Or do you hide things like that because they’ll only tear you down?   They like to rain on your parade?

If you have a healthy relationship, your partner is happy to share in your successes.

Do you feel supported and encouraged in your relationship that way.

      6.  Do you trust them?

Really trust them to be your true self with them?

Are you able to reveal the most vulnerable parts of yourself to them?

Or do you fear if by doing so they’ll use it as a weapon against you later?

A healthy relationship is one in which you can be vulnerable with each other.  There is sufficient trust to do so and know you’ll come to no harm.

This is what allows you to forge the deeper connection needed for a relationship to grow and sustain long-term.

      7.  Have there been any warning signs?

Have there been any of those warning signs that I first saw and ignored?

The ones perhaps you’ve seen and have been ignoring too?

Love-bombing is a classic one.  When you first met them were you love-bombed with an intensity?

Where they come on full on and strong.  Things move very quickly.   Perhaps they wanted you to move in together, within weeks of meeting?

Did they make lots of promises?  A long, happy life?  Marriage and babies?

Was there this feeling of fireworks?  Or that you were pulled into this intoxicating world of theirs?

Did they put you on a pedestal?  They’d never met anyone like you before in their life?

      8.  Did they start to question your behaviour?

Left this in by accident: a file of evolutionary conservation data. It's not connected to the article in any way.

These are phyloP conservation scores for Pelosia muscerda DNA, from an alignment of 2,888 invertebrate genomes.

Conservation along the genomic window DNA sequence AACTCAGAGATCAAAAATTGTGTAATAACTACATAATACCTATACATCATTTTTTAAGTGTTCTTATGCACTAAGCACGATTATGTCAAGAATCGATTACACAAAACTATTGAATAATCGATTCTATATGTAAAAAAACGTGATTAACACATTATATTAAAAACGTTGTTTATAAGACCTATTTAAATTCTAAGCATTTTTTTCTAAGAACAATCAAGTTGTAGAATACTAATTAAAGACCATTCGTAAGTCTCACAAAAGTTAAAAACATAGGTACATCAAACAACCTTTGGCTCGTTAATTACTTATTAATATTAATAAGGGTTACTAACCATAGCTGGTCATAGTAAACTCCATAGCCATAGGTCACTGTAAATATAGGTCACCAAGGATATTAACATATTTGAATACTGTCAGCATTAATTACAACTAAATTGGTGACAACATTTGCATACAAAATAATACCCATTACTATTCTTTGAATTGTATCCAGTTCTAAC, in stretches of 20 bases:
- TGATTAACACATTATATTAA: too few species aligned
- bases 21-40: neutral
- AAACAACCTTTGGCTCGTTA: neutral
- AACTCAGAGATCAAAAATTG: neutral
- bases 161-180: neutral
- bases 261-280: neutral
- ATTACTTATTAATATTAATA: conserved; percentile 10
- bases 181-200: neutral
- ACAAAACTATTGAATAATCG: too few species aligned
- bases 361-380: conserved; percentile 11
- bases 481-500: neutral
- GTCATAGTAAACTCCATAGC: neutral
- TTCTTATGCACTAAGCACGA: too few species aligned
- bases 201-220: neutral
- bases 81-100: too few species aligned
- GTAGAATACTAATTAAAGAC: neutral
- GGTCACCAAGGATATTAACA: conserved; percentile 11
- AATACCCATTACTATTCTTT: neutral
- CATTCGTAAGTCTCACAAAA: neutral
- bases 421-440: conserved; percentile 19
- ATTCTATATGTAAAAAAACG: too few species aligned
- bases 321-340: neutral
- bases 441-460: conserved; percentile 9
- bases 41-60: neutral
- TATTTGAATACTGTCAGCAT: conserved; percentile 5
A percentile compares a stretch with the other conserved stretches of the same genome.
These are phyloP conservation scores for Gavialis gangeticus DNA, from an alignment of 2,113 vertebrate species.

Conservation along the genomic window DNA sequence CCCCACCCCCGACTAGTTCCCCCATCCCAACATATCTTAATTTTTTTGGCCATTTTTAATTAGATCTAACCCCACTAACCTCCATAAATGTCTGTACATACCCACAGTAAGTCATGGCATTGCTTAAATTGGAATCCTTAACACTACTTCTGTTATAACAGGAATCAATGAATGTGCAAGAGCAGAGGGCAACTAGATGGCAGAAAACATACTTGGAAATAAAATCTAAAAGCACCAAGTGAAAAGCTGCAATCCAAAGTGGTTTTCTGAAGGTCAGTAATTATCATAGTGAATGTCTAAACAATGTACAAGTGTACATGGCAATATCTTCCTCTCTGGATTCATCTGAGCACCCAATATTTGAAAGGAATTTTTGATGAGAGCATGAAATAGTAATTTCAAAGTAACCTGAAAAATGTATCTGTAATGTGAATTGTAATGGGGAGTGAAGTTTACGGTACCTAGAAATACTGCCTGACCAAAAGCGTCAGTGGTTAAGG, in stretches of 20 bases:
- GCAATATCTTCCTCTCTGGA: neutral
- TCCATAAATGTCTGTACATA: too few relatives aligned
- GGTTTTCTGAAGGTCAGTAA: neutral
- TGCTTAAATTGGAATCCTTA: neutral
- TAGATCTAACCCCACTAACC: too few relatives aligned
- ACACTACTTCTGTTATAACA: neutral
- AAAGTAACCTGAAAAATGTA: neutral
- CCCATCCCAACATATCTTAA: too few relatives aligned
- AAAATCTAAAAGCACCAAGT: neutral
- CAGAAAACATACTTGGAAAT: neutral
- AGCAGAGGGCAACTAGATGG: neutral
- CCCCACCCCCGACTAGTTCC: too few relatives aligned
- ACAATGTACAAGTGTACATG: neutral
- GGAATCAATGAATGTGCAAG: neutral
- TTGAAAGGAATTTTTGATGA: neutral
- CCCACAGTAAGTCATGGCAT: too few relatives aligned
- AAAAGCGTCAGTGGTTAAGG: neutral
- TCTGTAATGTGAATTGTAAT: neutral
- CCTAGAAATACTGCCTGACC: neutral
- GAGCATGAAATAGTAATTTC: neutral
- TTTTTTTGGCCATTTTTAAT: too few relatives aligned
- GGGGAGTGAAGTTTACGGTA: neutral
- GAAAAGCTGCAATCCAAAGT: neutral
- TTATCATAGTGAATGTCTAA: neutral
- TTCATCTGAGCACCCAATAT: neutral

After putting you up on that pedestal, did they start to question your behaviour?

For example, they might start to ask you about past relationships.  How many people you’ve slept with?

As a way to imply, perhaps you aren’t the Madonna they thought your were, but a bit of the whore.

You start having to prove I’m not like that!  I’m nice. I’m good.

You start having to live up to their very high expectations.  Ones they put there in the first place.

Are you seeing any of this behaviour?

      9.  Are they isolating you from family and friends?

Have they been isolating you from family and friends?

It might be subtle at first.  It might feel flattering when they say: ‘Do you really need to go out with your friends on Friday night?

Don’t you love me enough to want stay home with me and watch TV?’ 

Or they might start to question your family, saying things like: ‘Your parents don’t have your best interests at heart’. 

Or that ‘one of your friends is a bad influence on you’.

      10. Are they checking up on you?

Again, it might feel flattering at first.   Getting 20 texts per day and phone calls asking ‘Where are you? Who are you with’?

But are you feeling that the intensity of this checking up on you has got to the point where you’re feeling suffocated?

You’re feeling like your life is now your own?

This is a form of control and it’s not a healthy one.

      11. Are they micromanaging you?

Another way of questioning whether this is an abusive relationship is to look at whether they’re micromanaging you.

At first, it might come across as a show of love: ‘You’re so beautiful, you don’t need to wear make up’.  But, their implying: ‘don’t ever wear it again’. 

They don’t want you to look attractive to other men.